Senyoku no Sigrdrifa Episode 1 Review

Title: Senyoku no Sigrdrifa / Warlords of Sigrdrifa
Length: 12 episodes
Genre: Action, comedy
Year of release: 2020

Let’s just box the mythology thing up, because I’m glad that this anime has crossed the tiny hurdle of not making the Valkyries – the coolest part of Norse mythology – basal sex objects (Val x Love was only a year ago and it’s still fresh in my mind). It’s almost ironic seeing Claudia, our main Valkyrie, due to her 99.9% comrade fatality rate, struggle with the inner turmoil of being known as a ‘Grim Reaper’. But, like, girl, your entire myth is that, bringing warriors up to Valhal-

See? Let’s just skip that topic. Senyoku no Sigrdrifa is far from the first anime to struggle with international mythology, and with the pervading popularity of Fate/stay night and its assassination of multiple historical figures and legends, it’s far from being the last.

I expected better research from author Tappei Nagatsuki (of the marvellous Re:Zero’s fame), but I’m not going to dwell on it. Because Senyoku no Sigrdrifa, in its opening double-episode, is a good show. One I really enjoyed. We can hand-wave all that myth-misuse later.

The opening 4 or 5 minutes is a brief setup, showing us the real-time events that lead to the world’s current situation. Alien ‘pillars’ began popping up all over the earth, and human weaponry couldn’t touch it. Despairing world leaders, ready to give up hope, were visited by Odin (who appears as a kid for one reason or another, wibble), and offers humanity the weapons to beat the crisis: his daughters, the Valkyries, piloting planes from various eras.

I’m glad it’s brief, because this is just a setup for somebody on the production team to nerd about planes. We’re not at Kouya no Kotobuki Hikoutai levels of nerding, no, this show has substance beyond its director playing with CGI plane models – and Sigrdrifa’s planes aren’t even computer generated eyesores.

What gets us quickly into the show is this episode’s character study of Claudia. She’s an excellent pilot, but her high success rate contrasts with her high comrade fatality rate, so she is the European ‘Named’ (one of the top Valkyrie pilots) who is sent to Japan when their top Valkyrie is killed. And she’s sent to the boonies, a place with minimal serious combat, lest she become a burden on the other elite pilots. Ouch.

I’m going to be honest: none of the core character development is that exciting or novel – and when we meet the other main Valkyries of the series, we’re dealing with archetypes – but the way it’s conveyed to the viewer is smart, and done with so much energy. On her transport plane to Japan, a Pillar rises above the sea, and she joins with the three sortieing local valkyries to fight it in an exciting dogfight. The rapport she forms is instantly soldier-like, as she finds her place in the ladder instantly, and forms a strategy by using each of the group’s strengths to her advantage. It’s pretty inspirational watching her, because there’s some definite credibility to her fame as a combatant.

Of course, those girls are from the base she’s being sent to and she doesn’t realise that until later. It’s funny, in its own way. In fact, the show can be hilarious in its oddities – with my favourite scene definitely being her introduction to her new boss, the head-honcho of the base… who is trimming his hairy foot’s toenails and tells her off for being too formal. Quirky is the name of the game, and the usual whistle-stop-tour of the cast is given that same sort of odd energy, with Anzu shown playing football with local kids against her will (because she’s too nice to say no), Miko winning rock-paper-scissors to show her around but making a bee-line for the cafeteria, and the Maintenance Team Leader forgoing names because who needs those?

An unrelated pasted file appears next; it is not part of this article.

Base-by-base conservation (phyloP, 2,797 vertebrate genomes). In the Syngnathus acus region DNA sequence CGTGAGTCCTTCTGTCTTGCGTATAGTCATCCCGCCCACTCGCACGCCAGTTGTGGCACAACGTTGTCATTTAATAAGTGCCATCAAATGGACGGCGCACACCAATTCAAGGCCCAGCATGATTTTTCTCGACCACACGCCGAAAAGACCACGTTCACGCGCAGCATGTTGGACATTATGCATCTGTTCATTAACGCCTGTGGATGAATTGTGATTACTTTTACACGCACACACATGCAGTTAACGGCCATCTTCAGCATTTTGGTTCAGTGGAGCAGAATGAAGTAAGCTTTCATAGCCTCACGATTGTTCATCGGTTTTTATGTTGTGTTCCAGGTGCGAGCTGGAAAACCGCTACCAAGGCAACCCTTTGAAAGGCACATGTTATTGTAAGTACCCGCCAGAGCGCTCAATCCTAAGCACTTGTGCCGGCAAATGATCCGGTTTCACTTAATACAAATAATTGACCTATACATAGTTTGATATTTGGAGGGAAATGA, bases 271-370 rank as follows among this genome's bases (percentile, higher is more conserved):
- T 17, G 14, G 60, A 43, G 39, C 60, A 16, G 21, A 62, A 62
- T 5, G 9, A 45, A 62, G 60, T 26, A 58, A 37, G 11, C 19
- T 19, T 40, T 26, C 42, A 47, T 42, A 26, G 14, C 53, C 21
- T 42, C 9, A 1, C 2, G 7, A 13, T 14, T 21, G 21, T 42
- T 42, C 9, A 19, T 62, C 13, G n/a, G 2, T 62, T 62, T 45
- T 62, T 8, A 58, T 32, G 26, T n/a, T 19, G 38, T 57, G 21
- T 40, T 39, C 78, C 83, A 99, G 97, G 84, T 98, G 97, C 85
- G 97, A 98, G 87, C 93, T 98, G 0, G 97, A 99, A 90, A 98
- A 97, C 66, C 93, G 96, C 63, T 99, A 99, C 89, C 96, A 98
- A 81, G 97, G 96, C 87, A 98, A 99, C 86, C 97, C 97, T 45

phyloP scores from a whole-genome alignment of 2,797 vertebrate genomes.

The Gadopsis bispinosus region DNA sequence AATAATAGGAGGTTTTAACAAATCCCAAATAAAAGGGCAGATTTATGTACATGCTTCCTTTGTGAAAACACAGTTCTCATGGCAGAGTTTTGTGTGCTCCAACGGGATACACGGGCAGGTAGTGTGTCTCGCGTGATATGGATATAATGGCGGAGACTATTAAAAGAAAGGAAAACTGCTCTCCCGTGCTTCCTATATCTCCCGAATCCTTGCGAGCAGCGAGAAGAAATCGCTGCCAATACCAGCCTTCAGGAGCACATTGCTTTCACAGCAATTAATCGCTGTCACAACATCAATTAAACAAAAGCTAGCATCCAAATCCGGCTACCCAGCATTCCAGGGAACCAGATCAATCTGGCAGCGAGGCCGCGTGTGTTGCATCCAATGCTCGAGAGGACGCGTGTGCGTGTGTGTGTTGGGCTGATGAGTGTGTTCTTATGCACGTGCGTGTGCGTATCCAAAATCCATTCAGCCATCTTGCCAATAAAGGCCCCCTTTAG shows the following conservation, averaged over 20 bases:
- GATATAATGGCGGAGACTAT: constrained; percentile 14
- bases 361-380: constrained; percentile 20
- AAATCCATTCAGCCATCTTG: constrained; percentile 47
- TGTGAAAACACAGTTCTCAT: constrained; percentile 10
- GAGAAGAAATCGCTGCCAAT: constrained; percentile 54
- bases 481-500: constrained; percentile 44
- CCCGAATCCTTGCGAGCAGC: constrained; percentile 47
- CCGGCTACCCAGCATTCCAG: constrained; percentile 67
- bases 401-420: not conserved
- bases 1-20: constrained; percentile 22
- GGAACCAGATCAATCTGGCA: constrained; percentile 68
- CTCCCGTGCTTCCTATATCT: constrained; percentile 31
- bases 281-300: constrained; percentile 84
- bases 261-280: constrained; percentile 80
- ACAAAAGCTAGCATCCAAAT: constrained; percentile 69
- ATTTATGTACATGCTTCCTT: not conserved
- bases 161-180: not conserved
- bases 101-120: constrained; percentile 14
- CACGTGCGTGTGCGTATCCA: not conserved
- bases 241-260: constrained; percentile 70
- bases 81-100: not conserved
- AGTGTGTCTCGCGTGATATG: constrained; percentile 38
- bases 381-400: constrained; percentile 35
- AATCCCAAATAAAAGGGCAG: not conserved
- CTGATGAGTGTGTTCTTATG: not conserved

It’s that quirkiness that I liked so much and drew me into the series. Everybody has a substantial depth; each character’s odd quirks manifest in well-thought-out ways to escape generic cute-girl things and simple gag-moments. Dialogue, too, can find some funnier angles than the usual laugh-at-their-dumbness, with my favourite line being that time that Anzu was trying to demonstrate her tough leadership, but after having a cute moment with Miko – who she’s crushing on – she pouts, saying ‘Ah crap. I lost my venom.’

I really like this show in the downtimes, which finds that slow rural atmosphere to contrast the approaching action scenes. The second action scene is much longer, and I was surprised to see the 2d plane animation continue its exciting display, even if the character model consistency was a little here-or-there; the show is plain (hah!) rather than a real looker, but it makes up for it with kinetics. Planes whoosh their manoeuvres, and the overall strategy of the group is clear to see and really, really fun. Especially when Miko uses her hidden weapon.

But I’ve gotta get back to the mythology – or, rather, the fundamental world-building that goes with it. Why do these girls drive old-timey planes? Are their bullets magical? Are their planes magical? I’m really glad the show’s going for context-over-exposition, but I do definitely have questions and there are definitely holes right now. Not that I mind too much, I had too much fun to care.

Back to Fall 2020

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